There was only one thing that could have prevented the Giants’ quarterback situation from arriving at the nebulous anti-conclusion that it seems to have reached. Just one way that Eli Manning could remain the undisputed, undeniable, uncontested starting quarterback of the franchise, with rookie Daniel Jones on the bench behind him.
All they had to do was win.
Two weeks and two losses into the season, they have yet to do so. And so, on Monday, Pat Shurmur joined the conversation that many Giants fans and observers have been having ever since the draft in April. He unlocked a door that had been bolted tight in public comments by the team. He left open the possibility that Manning could be benched for the Week 3 game against the Bucs on Sunday, with Jones installed as the starting quarterback.
“We’re going to talk about everything we’re doing moving forward,” he said in his news conference Monday, the day after a 28-14 loss to the Bills. “I think that’s fair at this point. We’re 0-2, we have to get better, so we’re going to address all areas and try to find a way to put a winning performance on the field.”
What Shurmur did not do is provide a definitive stance on the most important position on the field. He essentially has left the Giants without a starting quarterback, at least until he and the organization come to a decision on it. When the team returns to practice on Wednesday morning, either Manning or Jones will be taking the first-team reps. As of Monday afternoon, though, it was unclear to everyone who it will be.
“Obviously, Eli has been our starter to this point,” Shurmur said. “I’m not really ready to get into any of those conversations about any position.”
At least not publicly. Behind the scenes, Shurmur said he, general manager Dave Gettleman and co-owner John Mara have weekly discussions about personnel deployment and game plans.
Last week, Shurmur’s comments about an opposing quarterback were, he thought, misconstrued. He left no such ambiguity about what his lack of naming a starter for his own team meant on Monday.
“I understand that,” he said. “I understand that. I do.”
So does Manning, to a certain degree. When the Giants drafted Jones, Shurmur said the mandate for Manning was to win games and keep him off the field. That was the hope, that Manning could guide this team to success and Jones would not play. Mara called it the best-case scenario.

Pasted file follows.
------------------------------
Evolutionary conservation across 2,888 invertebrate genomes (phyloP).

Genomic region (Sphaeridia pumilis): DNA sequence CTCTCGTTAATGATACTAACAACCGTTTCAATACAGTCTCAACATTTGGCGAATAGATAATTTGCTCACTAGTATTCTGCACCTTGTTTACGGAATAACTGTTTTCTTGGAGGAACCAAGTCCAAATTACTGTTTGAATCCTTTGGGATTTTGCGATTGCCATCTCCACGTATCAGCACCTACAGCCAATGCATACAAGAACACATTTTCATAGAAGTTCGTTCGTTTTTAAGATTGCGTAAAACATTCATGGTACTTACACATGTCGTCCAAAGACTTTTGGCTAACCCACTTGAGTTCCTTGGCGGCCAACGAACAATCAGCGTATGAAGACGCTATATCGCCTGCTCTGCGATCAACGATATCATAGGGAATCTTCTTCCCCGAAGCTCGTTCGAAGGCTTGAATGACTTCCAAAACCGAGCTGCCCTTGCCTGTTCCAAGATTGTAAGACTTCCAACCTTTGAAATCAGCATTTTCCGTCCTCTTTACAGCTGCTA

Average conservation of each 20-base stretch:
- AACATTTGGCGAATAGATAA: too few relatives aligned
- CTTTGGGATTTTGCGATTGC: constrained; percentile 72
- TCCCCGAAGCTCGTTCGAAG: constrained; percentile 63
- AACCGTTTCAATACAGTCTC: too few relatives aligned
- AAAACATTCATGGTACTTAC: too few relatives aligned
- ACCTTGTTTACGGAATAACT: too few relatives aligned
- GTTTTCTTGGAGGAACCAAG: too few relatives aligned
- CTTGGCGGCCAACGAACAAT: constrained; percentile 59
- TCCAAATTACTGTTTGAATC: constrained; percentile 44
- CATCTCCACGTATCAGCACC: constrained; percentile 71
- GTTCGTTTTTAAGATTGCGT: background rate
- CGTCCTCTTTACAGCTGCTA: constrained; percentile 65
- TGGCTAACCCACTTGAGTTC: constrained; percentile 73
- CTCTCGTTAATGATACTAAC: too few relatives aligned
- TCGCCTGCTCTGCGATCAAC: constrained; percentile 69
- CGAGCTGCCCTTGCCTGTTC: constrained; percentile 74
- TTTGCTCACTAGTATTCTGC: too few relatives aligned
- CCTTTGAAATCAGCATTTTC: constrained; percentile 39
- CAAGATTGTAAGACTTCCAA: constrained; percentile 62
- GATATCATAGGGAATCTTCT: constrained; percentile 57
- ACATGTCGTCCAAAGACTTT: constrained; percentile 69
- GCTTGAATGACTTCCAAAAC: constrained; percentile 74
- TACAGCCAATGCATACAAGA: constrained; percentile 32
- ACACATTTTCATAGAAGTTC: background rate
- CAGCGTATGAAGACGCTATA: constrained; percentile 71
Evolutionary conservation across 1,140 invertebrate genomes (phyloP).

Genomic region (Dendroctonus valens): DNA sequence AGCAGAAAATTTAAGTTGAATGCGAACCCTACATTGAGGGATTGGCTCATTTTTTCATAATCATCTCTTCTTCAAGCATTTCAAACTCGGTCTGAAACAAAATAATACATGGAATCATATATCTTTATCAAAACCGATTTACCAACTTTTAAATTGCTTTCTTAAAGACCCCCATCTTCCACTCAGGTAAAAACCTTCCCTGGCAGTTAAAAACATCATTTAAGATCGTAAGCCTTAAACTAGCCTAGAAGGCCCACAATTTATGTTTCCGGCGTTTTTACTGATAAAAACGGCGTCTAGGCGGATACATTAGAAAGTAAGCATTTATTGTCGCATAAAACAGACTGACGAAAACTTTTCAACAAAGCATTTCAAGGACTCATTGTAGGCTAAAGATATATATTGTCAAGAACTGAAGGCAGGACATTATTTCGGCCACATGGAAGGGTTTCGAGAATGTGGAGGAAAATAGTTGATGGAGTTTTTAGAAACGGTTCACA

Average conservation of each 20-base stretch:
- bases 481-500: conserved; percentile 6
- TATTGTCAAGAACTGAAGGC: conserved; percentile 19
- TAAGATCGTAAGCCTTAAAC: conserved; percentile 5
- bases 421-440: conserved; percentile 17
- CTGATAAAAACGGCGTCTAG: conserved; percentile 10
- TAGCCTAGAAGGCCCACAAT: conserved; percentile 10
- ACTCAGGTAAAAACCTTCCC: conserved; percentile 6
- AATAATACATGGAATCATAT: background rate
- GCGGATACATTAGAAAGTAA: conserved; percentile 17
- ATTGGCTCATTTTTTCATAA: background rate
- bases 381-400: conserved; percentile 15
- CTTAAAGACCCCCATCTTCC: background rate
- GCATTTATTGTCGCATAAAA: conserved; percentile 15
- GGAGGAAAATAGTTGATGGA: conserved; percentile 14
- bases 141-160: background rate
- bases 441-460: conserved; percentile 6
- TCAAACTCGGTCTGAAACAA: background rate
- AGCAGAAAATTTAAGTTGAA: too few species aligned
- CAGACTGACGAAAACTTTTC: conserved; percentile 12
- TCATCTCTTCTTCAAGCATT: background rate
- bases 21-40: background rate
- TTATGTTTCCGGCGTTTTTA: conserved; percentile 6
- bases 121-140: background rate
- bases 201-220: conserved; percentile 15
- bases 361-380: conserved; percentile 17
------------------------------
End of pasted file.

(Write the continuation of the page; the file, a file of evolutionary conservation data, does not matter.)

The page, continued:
“Hey, we’re 0-2 and you’re looking for answers,” Manning said. “I get it. You draft a guy early and you’re not winning games, these [conversations] are going to come up. I just have to keep working and do whatever my job is.”
As of Monday, he didn’t really know. Manning said he had no discussions with Shurmur about who will be starting on Sunday and described their talks on Monday as “business as usual.” He said it is not important to him that there be clarity regarding the issue by any deadline (though Shurmur said he will have a decision made by Wednesday, if not sooner).
“Hey, I have to get ready to play a game,” Manning said. “Nothing changes. Get ready for Tampa and figure out a way to get a win . . . Again, the mindset for me is to prepare and to work and to do what I’m told to do.”
Whenever he is told, too.
Manning defended his play as best he could.
“We’re 0-2,” he said. “There is always room for improvement, I feel like I’m not missing — I may have missed one throw to Evan [Engram on Sunday] — so just have to obviously figure out a way to score more points and do better on third downs. Figure out a way to get completions and convert on those third downs.”
Shurmur said that Manning is “doing a good job.”
Maybe not good enough, though.
“I think we need to do more, all of us, everybody, to win football games,” Manning said. “That’s why when I say that we’re doing what we can do each week to put a team on the field that is going to win a football game, that falls on all of us.”
Perhaps some more than others. Perhaps the Giants believe they’ll have a better chance to win Sunday with Jones.
The rookie certainly looked capable of being an NFL starter during his preseason appearances. He played a mop-up series in Dallas in his regular-season debut and did not play Sunday against the Bills.
The Giants, too, must start to weigh the future of the team. Spinning their wheels with a 38-year-old quarterback does little to advance the franchise toward the Daniel Jones era.
“We’re always trying to do what we can to win this next game,” Shurmur said. “And then we’re always behind the scenes having those long-term discussions. But that’s the challenge each week, doing what you can to win the next game. That’s really my focus as the coach and certainly that’s what the players’ focus is.”
If the Giants decide to go with Jones . . .
“Let’s just stay away from the ifs,” Manning said, cutting off a question about what seems like an inevitability at this point.
Too late. The “if’’ already had been tossed in the air by the head coach. It already was answered by the two losses and a season quickly slipping away. It already had been contemplated in January, when the Giants decided they wanted to draft a quarterback, and in April, when they did.
The Giants are beyond ifs. The only thing left is when.